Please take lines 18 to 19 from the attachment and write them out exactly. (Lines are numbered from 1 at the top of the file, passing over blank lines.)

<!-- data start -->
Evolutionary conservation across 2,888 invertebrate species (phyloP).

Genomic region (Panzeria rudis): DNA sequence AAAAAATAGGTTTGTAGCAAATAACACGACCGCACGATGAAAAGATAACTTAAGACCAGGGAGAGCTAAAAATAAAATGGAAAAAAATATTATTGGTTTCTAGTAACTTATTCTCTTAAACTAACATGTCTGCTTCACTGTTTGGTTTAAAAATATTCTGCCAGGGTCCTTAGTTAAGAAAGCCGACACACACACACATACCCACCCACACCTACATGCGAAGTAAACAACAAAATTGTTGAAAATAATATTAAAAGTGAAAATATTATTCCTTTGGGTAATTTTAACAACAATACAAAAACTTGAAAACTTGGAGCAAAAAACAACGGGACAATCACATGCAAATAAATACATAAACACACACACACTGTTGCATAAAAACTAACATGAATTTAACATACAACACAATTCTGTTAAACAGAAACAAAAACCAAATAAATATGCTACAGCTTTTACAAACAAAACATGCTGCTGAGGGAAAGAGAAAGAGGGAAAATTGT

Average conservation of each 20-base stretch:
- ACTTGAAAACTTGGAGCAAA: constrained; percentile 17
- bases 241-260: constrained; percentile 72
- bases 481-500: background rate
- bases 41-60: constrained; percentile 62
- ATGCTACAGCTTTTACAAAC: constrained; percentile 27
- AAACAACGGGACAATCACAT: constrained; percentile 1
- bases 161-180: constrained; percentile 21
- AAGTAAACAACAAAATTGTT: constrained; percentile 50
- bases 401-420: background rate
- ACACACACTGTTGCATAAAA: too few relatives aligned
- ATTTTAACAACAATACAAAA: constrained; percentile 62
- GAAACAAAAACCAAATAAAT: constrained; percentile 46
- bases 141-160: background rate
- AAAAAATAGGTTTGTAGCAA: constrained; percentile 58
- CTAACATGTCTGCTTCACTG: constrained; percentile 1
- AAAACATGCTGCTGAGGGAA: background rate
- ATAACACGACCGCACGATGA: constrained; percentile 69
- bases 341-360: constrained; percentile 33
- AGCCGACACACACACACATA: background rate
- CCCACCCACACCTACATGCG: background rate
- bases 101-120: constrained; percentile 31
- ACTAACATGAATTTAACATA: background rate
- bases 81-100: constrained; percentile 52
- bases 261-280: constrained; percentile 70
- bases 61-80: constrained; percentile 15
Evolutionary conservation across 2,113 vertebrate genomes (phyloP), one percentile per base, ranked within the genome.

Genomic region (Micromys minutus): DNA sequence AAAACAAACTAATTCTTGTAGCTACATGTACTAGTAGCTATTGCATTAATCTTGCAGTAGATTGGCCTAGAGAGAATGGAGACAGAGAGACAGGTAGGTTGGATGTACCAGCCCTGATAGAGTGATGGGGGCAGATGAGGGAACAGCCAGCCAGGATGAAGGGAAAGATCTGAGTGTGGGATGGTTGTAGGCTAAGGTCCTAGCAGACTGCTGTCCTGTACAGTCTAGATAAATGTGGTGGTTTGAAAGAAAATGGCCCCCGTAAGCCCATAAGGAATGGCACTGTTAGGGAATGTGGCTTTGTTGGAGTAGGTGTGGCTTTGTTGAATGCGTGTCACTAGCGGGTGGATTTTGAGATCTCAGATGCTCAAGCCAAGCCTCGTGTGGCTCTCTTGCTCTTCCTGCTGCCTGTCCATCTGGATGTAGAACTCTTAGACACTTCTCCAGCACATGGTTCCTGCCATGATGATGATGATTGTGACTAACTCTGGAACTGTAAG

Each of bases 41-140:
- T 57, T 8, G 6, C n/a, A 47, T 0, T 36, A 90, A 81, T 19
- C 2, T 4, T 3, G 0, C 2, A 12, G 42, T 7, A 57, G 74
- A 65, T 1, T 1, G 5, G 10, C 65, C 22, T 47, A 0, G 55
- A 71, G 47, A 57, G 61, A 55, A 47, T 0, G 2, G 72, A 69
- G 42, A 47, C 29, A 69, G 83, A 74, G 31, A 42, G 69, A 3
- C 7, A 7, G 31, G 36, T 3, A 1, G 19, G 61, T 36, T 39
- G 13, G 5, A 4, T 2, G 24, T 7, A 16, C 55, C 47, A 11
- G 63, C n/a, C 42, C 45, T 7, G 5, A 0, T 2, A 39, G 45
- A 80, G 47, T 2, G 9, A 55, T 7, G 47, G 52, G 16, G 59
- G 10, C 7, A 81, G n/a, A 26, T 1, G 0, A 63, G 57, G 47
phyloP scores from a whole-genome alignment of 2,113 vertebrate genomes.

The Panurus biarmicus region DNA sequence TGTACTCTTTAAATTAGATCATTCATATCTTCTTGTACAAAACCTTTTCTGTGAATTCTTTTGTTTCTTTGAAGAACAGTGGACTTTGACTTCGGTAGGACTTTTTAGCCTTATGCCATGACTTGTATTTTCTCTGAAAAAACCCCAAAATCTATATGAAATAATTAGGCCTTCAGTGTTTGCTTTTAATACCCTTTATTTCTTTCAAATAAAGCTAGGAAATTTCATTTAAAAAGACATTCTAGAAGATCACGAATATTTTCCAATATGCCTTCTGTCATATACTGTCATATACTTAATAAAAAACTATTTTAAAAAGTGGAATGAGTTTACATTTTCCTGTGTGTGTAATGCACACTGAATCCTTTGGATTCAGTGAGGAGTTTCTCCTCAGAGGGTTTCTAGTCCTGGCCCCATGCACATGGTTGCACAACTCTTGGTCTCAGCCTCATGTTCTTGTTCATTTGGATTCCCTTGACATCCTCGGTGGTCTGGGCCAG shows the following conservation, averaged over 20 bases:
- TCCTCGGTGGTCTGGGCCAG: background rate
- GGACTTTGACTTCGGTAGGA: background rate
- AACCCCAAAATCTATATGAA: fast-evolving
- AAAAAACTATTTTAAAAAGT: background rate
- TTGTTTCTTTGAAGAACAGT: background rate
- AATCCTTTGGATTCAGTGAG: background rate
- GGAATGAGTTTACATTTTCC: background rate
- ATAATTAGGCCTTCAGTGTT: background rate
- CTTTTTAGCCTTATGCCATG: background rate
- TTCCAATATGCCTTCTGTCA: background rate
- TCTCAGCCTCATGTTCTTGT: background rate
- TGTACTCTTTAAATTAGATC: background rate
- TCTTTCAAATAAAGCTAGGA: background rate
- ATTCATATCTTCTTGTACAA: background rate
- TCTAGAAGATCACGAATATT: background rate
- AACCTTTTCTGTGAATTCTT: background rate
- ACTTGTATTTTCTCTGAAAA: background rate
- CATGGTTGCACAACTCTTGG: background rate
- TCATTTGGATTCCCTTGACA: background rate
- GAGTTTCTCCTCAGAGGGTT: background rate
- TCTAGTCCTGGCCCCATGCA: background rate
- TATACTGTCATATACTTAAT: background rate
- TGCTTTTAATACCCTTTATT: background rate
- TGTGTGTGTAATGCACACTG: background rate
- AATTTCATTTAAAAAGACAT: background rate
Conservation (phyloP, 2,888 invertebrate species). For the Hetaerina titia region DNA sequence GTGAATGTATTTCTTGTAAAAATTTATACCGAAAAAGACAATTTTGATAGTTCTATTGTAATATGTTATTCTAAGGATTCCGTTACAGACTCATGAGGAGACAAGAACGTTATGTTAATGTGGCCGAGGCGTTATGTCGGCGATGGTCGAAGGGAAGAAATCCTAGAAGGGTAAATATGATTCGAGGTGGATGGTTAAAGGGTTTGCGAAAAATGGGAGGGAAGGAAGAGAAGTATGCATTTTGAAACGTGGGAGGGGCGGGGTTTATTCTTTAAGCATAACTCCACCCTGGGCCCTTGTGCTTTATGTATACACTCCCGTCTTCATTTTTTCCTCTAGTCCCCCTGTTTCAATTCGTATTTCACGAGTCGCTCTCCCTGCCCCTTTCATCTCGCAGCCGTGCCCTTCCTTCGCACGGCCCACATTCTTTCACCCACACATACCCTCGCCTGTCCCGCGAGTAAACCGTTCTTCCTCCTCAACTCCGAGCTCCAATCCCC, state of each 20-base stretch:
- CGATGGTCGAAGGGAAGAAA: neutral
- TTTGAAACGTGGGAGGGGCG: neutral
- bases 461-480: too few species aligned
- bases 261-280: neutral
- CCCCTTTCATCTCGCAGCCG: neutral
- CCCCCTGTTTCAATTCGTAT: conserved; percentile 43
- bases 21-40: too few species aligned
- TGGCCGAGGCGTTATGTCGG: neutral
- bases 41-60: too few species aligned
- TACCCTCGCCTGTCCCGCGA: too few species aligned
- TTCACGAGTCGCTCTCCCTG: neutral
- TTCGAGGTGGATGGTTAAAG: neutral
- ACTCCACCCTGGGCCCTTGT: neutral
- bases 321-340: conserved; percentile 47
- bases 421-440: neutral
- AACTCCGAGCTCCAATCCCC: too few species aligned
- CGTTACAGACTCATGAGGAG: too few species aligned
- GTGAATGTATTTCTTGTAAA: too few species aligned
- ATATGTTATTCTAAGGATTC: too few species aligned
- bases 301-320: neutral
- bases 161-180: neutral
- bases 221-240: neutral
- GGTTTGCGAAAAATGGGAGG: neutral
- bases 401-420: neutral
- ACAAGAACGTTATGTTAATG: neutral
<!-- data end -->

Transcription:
- CTAACATGTCTGCTTCACTG: constrained; percentile 1
- AAAACATGCTGCTGAGGGAA: background rate